Tokyo/Hong Kong: Business sentiment at Asia’s top companies fell in the third quarter, marking the first decline in six quarters, as growing concerns about the global economic outlook dented optimism.
The Reuters Asia Corporate Sentiment Index dropped to 69 in the quarter from 78 in the second quarter, which was the highest since Reuters began collecting data in the June quarter, 2009.
Still, strong economic growth within Asia continues to underpin sentiment, and the index remains well above the 50 mark that divides a positive outlook from a negative one.
A shift towards a slightly more cautious outlook since June comes against a backdrop of mixed US economic data that has raised fears about a double-dip recession.
In addition, European countries are set to cut spending, China is taking steps to cool its economy and Japan has warned of risks to its economy from a strong yen and slowing overseas growth.
“The increased concern about a double-dip in the West, mainly the United States, coupled with a concern about how far Chinese policy makers will go with tightening measures are weighing on sentiment,” said Kirby Daley, a senior strategist at Hong Kong brokerage Newedge Group. The Reuters Asia Corporate Sentiment Index was compiled from a survey of top company executives between 7-13 September. Reuters polled 100 major firms in the following industries: airlines, autos, building, drugs, financial, food, property, resources, retail, shipping and technology.
Of the 59 companies in the survey, 24 view the six-month outlook for their business as ‘positive’ and five are ‘very positive’. Twenty four firms are ‘neutral’, while six have a ‘negative’ outlook -- double the number in June.
The shift to a more cautious outlook was most marked in the tech sector, where respondents included India’s Infosys Technologies, Japan’s Canon and Taiwan’s Acer.
Almost three quarters of the technology firms surveyed viewed the business outlook as ‘neutral´ compared with about a third in the June poll. Just three of the 13 technology companies respondents were ‘positive’.
Infosys and Wipro Ltd, India’s No.2 and No.3 software services exporters, said on Monday that customers remain cautious about technology spending.
Half the firms surveyed from the financial sector said the six-month outlook for their business was ‘positive’ to ‘very positive’, down slightly from the previous quarter.
Japanese firms, which were slightly more cautious than their Asian peers in the second quarter survey, remained so -- 11 of the 18 companies said the six-month outlook for their business was ‘neutral´, while four said it was ‘negative’.
Companies in the poll included Mitsubishi UFJ Financial Group and Japan’s No. 1 drugmaker Takeda Pharmaceuticals.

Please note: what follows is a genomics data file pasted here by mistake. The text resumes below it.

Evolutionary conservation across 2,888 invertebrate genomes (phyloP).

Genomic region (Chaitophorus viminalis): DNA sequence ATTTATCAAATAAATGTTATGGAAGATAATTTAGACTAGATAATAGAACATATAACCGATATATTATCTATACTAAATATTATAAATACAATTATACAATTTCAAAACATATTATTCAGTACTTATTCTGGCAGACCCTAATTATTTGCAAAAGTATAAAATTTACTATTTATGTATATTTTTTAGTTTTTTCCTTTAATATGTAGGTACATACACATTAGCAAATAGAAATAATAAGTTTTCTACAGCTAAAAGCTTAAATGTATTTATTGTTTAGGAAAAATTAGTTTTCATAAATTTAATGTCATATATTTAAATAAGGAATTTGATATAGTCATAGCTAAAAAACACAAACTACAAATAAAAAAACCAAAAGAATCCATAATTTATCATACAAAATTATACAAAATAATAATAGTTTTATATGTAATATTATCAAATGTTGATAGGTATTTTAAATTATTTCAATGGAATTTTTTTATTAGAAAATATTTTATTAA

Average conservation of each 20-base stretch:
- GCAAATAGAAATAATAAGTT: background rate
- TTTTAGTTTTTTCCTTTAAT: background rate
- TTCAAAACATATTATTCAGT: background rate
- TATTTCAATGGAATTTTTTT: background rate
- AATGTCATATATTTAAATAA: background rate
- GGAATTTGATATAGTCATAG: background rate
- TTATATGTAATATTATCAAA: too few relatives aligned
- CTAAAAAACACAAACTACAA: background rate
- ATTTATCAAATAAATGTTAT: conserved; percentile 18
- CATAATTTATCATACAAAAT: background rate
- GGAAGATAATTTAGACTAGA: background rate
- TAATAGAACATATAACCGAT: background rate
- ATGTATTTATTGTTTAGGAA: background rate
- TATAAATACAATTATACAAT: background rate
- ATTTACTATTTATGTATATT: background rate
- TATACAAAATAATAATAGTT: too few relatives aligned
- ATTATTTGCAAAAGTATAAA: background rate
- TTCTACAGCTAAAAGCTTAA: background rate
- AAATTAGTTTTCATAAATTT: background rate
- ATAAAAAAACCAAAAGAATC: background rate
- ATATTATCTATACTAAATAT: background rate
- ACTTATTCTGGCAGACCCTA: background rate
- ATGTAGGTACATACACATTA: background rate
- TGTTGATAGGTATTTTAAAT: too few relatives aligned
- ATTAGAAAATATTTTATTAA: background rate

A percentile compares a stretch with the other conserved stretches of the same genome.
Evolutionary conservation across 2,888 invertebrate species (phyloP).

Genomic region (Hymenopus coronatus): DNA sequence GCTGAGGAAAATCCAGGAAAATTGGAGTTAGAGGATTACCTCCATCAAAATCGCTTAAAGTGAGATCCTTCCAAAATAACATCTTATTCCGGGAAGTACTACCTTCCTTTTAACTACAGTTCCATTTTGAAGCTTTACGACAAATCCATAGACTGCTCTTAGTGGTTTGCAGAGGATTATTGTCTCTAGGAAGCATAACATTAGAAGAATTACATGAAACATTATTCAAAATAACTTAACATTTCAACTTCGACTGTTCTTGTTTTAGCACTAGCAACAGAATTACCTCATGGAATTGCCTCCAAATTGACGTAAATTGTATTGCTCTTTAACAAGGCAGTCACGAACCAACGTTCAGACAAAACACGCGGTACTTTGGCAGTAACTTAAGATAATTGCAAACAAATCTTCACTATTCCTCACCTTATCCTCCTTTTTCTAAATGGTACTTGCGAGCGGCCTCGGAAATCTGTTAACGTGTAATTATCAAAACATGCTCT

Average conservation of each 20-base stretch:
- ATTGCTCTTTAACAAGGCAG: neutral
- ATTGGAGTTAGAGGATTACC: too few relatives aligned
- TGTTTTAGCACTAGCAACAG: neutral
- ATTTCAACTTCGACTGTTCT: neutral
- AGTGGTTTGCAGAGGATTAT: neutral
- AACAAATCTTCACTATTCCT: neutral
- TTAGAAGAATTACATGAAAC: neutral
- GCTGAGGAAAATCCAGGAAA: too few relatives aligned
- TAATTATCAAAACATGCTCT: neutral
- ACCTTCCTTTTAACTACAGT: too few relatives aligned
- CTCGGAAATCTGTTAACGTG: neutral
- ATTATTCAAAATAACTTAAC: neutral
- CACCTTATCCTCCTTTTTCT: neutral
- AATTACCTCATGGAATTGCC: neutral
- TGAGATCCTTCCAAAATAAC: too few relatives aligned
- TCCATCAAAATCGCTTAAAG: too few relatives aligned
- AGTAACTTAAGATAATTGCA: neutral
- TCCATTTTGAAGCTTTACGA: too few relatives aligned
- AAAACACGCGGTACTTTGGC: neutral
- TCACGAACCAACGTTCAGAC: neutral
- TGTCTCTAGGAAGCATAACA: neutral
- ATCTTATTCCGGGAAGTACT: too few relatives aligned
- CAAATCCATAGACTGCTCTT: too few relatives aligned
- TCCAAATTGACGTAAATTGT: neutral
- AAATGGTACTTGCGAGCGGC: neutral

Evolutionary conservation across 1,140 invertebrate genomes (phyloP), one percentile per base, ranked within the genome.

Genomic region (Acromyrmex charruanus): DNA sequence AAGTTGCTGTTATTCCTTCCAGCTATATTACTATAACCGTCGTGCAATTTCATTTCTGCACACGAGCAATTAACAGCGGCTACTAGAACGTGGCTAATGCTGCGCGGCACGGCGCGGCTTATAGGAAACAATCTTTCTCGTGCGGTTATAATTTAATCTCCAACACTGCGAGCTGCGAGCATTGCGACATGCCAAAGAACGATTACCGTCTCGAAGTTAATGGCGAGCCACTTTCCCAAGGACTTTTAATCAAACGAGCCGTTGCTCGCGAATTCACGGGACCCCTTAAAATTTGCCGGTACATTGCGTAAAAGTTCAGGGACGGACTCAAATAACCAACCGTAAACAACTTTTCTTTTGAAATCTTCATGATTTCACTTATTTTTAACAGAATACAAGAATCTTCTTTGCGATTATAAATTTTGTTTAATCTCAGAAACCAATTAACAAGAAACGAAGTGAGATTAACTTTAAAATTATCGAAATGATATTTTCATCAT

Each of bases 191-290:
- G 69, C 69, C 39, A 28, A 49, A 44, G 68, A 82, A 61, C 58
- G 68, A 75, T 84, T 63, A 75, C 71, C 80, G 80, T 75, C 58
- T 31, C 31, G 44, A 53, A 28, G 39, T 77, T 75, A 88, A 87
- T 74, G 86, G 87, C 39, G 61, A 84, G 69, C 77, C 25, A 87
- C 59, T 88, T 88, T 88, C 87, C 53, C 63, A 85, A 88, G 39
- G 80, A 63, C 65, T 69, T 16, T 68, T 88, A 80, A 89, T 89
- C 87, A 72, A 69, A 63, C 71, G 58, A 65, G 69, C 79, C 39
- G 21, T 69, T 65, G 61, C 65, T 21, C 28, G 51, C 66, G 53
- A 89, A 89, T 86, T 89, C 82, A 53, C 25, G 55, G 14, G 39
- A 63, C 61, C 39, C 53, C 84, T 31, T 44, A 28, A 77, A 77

“Japan is an outlier in Asia, as it has had a much more subdued recovery from the trough in early 2009, and it still has a lot of excess capacity, and is suffering from deflation,” said Richard Jerram, head of economics at Macquarie Securities in Tokyo. “Policy inertia and political turmoil does not help either. As a result, it is unsurprising that Japanese firms are much more cautious than elsewhere.”
In Australia, more than half the companies surveyed were ‘neutral´ about the business outlook, while in South Korea two of the five companies polled held a ‘negative’ outlook, with one shifting from a ‘positive’ stance in June.
CHINA GOING STRONG
Corporates in Southeast Asia, China and India remained the most upbeat in Asia. India, Malaysia and the Philippines were the only countries where some companies were ‘very positive’.
Of the eight Chinese companies in the survey, three-quarters were ‘positive´ about the outlook. That sentiment appears to be backed up by the latest economic numbers out of Beijing.
Chinese factories ramped up production in August and money growth easily topped expectations, showing that the economy remained buoyant despite government efforts to clamp down on bank lending and property speculation.
“The Chinese economy still continues to grow at a relatively fast pace,” said Ben Kwong, chief operating officer at KGI Asia in Hong Kong.
“Even though it’s started to slow, the growth rate is high compared to most Western economies. The emerging market is still a bright spot for investors.”
Expectations of strong demand from China may help explain why most resource firms in Asia are optimistic.
Of the six resource firms in the poll, which includes mining giant Rio Tinto, four viewed the six-month outlook as ‘positive´, while one was neutral and the other negative. In the second quarter poll, of the five resource firms that responded, two were ‘positive´.
“The Chinese situation seems to be a freight train economy running along. They’ll be needing more and more commodities as they go forward,” said James Wilson, resources analyst at Australian stockbroker DJ Carmichael.
“At least in the short to medium term you’d have to be somewhat bullish on the outlook for commodities.”
Airlines were also among the more upbeat companies in the region, with all three airlines in the survey viewing the six-month outlook for their business as ‘positive’ -- one of those shifted from a ‘neutral’ view in the June poll.
Aviation fell into a nosedive after the global financial crisis but airlines are growing more confident as economic recovery takes hold, with expectations of profitability rising.
“General passenger demand is stronger than other regions. Premium passengers are coming back and that’s why premier airlines, such as Cathay Pacific, are outperforming peers,” said Jay JH Ryu an analyst at Mirae Asset Securities.
“The third quarter is a typical strong season for passengers, so general earnings and environment should be better than the first half, but cargo business could be a bit slower.”